The same goes with when you’re buying an item. If you make an offer and the seller tells you they will not go down that low or counter-offers your offer, don’t be a jerk. The seller does not owe you a price decrease. They do not owe you a reason. That is their item. If they want to sell it faster, they may lower the price for you. If they need the extra money, or the item has too much value to them, they don’t need to reduce the price to sell it.
This also happened when selling the station wagon. I cannot tell you how many people offered my husband $400/$500 for a vehicle he already had priced at $800—a perfectly running vehicle. They wanted to use it for demolition derby, but this item had more value to my husband (and we really wanted to sell it to someone who needed a running vehicle and didn’t have a huge budget). Some people were so rude when he wouldn’t reduce the price for them, especially those that said they “only wanted the body” or “only wanted the engine”. We told them “no” and were patient; finally, a teen who wanted it as his vehicle for his senior year of high school eventually gave a reasonable offer and purchased it. It had sentimental value to him, and would be driven regularly. That’s who we wanted to sell it to. Someone who would appreciate it.
Don’t Ask The Seller to Counter Their Own Price
By this, I mean that don’t ask the seller “What’s the lowest you will go?” If you don’t want to pay the full amount, make an offer. The seller can then say “no” or counter the offer. I’ve had many insist I give them a lower price, but I will instead ask them to make an offer. Obviously, I want the price I listed it for, but if they are willing to be reasonable in their offer, I’ll say yes.
Similarly, do not comment on their post publicly asking them for a lower price. If they respond “yes” to be kind to you and you don’t follow through, they are now stuck with others expecting a lower price than they would have been willing to pay.
Don’t Ask for Lower Prices If You’re Traveling
If you have to travel a long distance to purchase an item, do not tell the seller they need to lower their price because it’ll cost you money in fuel. That’s just silly. Want to make a slightly-lower offer on the item? Go ahead. But don’t ask for lower because of fuel costs. You are choosing to purchase this item, so the seller does not have to pay for you to come get it. We had this happen with a lot of items.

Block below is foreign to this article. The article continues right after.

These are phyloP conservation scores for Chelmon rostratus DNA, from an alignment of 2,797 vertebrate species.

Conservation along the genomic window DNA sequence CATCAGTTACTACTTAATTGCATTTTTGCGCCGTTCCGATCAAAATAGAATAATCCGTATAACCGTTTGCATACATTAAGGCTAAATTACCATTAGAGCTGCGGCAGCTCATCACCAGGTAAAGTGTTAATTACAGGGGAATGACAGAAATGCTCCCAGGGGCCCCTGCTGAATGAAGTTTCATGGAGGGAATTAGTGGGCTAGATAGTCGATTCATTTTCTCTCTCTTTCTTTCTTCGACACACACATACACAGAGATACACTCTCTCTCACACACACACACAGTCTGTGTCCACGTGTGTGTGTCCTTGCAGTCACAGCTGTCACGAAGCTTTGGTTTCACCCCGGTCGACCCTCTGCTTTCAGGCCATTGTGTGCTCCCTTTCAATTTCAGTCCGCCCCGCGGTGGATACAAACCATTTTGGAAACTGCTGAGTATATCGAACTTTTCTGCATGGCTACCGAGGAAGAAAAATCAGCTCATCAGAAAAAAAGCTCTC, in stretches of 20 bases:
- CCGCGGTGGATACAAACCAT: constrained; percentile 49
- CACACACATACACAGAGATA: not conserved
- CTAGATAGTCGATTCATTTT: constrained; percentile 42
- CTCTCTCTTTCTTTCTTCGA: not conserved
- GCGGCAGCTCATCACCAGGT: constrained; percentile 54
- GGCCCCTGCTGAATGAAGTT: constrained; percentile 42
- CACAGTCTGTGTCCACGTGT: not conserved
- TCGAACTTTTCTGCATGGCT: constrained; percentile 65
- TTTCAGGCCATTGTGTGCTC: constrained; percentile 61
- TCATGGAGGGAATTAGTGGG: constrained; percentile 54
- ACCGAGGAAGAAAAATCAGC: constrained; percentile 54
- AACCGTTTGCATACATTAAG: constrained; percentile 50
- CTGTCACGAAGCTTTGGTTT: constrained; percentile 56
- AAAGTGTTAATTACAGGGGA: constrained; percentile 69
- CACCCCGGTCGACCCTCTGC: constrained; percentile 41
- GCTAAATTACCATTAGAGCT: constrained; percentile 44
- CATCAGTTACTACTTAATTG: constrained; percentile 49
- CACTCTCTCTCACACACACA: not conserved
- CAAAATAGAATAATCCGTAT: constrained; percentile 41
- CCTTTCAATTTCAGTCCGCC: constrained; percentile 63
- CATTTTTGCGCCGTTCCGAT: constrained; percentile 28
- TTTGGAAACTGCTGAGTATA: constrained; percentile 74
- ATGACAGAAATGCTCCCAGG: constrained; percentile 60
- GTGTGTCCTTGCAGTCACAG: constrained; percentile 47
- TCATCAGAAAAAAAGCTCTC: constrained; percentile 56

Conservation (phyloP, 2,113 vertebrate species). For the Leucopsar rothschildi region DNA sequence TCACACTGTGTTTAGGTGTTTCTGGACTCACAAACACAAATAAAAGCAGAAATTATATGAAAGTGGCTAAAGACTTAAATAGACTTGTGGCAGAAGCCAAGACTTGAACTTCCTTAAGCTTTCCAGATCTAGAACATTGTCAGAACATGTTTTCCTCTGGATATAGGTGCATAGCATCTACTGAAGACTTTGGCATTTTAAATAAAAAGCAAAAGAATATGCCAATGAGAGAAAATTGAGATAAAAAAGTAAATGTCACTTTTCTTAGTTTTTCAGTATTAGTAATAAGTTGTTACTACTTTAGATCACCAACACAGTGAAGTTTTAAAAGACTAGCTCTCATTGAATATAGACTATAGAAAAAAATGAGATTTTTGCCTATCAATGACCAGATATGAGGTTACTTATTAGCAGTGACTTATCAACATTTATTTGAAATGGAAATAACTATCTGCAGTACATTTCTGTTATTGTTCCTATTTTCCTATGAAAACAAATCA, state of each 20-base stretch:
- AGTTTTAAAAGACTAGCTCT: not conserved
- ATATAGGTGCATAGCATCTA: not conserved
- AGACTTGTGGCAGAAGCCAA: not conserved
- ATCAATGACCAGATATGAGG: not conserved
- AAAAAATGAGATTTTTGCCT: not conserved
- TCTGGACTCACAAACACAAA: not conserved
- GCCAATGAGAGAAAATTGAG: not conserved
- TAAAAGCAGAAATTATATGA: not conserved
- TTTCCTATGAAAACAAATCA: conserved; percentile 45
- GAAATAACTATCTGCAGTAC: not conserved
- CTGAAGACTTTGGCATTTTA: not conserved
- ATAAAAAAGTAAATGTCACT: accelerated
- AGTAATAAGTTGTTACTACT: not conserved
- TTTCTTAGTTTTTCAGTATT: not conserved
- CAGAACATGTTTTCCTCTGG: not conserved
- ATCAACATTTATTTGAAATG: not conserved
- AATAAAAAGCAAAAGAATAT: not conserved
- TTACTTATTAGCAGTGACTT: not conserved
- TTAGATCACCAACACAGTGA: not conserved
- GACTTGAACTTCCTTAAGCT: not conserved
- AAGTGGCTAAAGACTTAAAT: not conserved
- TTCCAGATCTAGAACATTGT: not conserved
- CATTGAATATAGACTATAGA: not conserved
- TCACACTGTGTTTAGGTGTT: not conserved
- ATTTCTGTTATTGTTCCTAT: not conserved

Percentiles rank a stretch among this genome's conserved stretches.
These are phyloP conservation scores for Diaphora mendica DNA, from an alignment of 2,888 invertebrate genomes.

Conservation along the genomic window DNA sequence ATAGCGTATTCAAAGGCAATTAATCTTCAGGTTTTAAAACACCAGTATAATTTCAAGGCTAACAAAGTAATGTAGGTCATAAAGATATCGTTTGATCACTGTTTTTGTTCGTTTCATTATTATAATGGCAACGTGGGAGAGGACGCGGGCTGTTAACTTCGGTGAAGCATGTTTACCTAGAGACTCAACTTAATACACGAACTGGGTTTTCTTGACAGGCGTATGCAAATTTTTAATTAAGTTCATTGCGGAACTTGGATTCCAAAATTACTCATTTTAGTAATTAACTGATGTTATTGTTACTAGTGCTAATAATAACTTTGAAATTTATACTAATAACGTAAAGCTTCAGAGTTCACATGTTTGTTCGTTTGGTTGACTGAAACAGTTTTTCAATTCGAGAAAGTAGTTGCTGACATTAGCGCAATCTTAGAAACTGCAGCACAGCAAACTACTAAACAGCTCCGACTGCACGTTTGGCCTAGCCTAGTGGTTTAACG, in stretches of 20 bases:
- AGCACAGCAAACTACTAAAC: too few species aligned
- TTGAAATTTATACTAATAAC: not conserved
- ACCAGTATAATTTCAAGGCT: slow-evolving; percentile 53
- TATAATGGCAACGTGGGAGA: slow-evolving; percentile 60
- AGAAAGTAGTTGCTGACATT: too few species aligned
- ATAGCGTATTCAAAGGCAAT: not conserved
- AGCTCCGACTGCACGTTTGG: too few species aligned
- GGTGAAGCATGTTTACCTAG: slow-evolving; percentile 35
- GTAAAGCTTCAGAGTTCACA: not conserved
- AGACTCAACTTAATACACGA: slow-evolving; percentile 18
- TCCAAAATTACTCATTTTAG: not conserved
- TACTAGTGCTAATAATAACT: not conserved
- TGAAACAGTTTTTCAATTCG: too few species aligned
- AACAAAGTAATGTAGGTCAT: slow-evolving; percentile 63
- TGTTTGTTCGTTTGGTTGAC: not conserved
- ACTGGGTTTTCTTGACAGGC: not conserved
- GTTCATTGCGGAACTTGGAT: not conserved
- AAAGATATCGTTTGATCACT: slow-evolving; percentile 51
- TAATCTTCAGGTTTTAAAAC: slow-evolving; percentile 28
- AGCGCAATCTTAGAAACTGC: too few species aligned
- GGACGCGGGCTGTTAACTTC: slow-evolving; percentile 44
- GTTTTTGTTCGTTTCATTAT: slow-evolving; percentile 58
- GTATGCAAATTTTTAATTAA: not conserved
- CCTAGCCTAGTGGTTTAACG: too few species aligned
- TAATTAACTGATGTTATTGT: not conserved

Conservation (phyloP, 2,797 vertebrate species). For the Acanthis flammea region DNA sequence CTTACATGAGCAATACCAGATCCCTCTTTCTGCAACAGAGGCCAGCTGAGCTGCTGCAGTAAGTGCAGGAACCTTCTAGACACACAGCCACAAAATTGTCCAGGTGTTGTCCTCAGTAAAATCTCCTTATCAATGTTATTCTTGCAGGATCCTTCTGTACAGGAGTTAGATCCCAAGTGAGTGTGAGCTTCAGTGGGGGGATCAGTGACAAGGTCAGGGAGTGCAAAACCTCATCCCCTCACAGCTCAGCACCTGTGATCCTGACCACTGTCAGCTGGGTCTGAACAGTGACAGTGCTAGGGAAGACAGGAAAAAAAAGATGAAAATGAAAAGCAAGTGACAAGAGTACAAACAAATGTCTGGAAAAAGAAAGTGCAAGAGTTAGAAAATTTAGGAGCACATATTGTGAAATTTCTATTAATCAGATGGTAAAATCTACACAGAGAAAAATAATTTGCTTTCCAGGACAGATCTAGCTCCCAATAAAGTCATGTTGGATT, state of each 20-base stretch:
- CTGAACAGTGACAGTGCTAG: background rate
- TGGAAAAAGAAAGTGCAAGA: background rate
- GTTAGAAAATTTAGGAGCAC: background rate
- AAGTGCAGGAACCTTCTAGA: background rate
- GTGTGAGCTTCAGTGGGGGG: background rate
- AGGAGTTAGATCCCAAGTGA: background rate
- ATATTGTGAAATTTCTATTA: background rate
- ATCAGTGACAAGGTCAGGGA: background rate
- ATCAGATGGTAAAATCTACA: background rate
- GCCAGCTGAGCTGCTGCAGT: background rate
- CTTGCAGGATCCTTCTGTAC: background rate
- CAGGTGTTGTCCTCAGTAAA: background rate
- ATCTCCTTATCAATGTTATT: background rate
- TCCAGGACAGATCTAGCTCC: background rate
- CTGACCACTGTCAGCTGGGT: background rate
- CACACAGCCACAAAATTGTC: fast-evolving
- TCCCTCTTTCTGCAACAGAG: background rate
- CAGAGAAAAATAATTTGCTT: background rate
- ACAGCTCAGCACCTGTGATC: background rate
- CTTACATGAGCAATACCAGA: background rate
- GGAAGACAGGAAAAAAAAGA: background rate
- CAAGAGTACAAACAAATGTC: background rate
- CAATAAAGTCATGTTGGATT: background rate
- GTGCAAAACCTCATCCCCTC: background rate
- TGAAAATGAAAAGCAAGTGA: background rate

Similarly, do not tell a seller they need to deliver it to you or meet you near your home unless you are ready to pay for their fuel and time. I have had so many that decided I was too far away or they couldn’t drive, so I had to accommodate them. Oddly, this happens a lot on items that are popular, so I really have no need to sell to someone like this. I can’t always meet someone to sell an item, but I am far more willing if you’ll make your schedule flexible and you’ll pay a little for my fuel costs and time. I also have limits on how far I’ll go out (in case you’re a no-show).
Don’t Lower Your Offer In Person
Unless the item is completely not what you expected (very terrible condition when they said it was okay, but still useful for your needs), do not try to get a lower price in person. Lower offers should be discussed immediately when you are interested. Be open, honest, and up-front with the seller.
Don’t Try to Undercut Others
If someone tells you their item is pending pick-up, don’t undercut the other person by saying you will pay more or pick up sooner. While it is tempting for the seller, who surely wants to get rid of the item as soon as possible, this is rude and slimy. Don’t put the seller in that position (and sellers, don’t fall for this).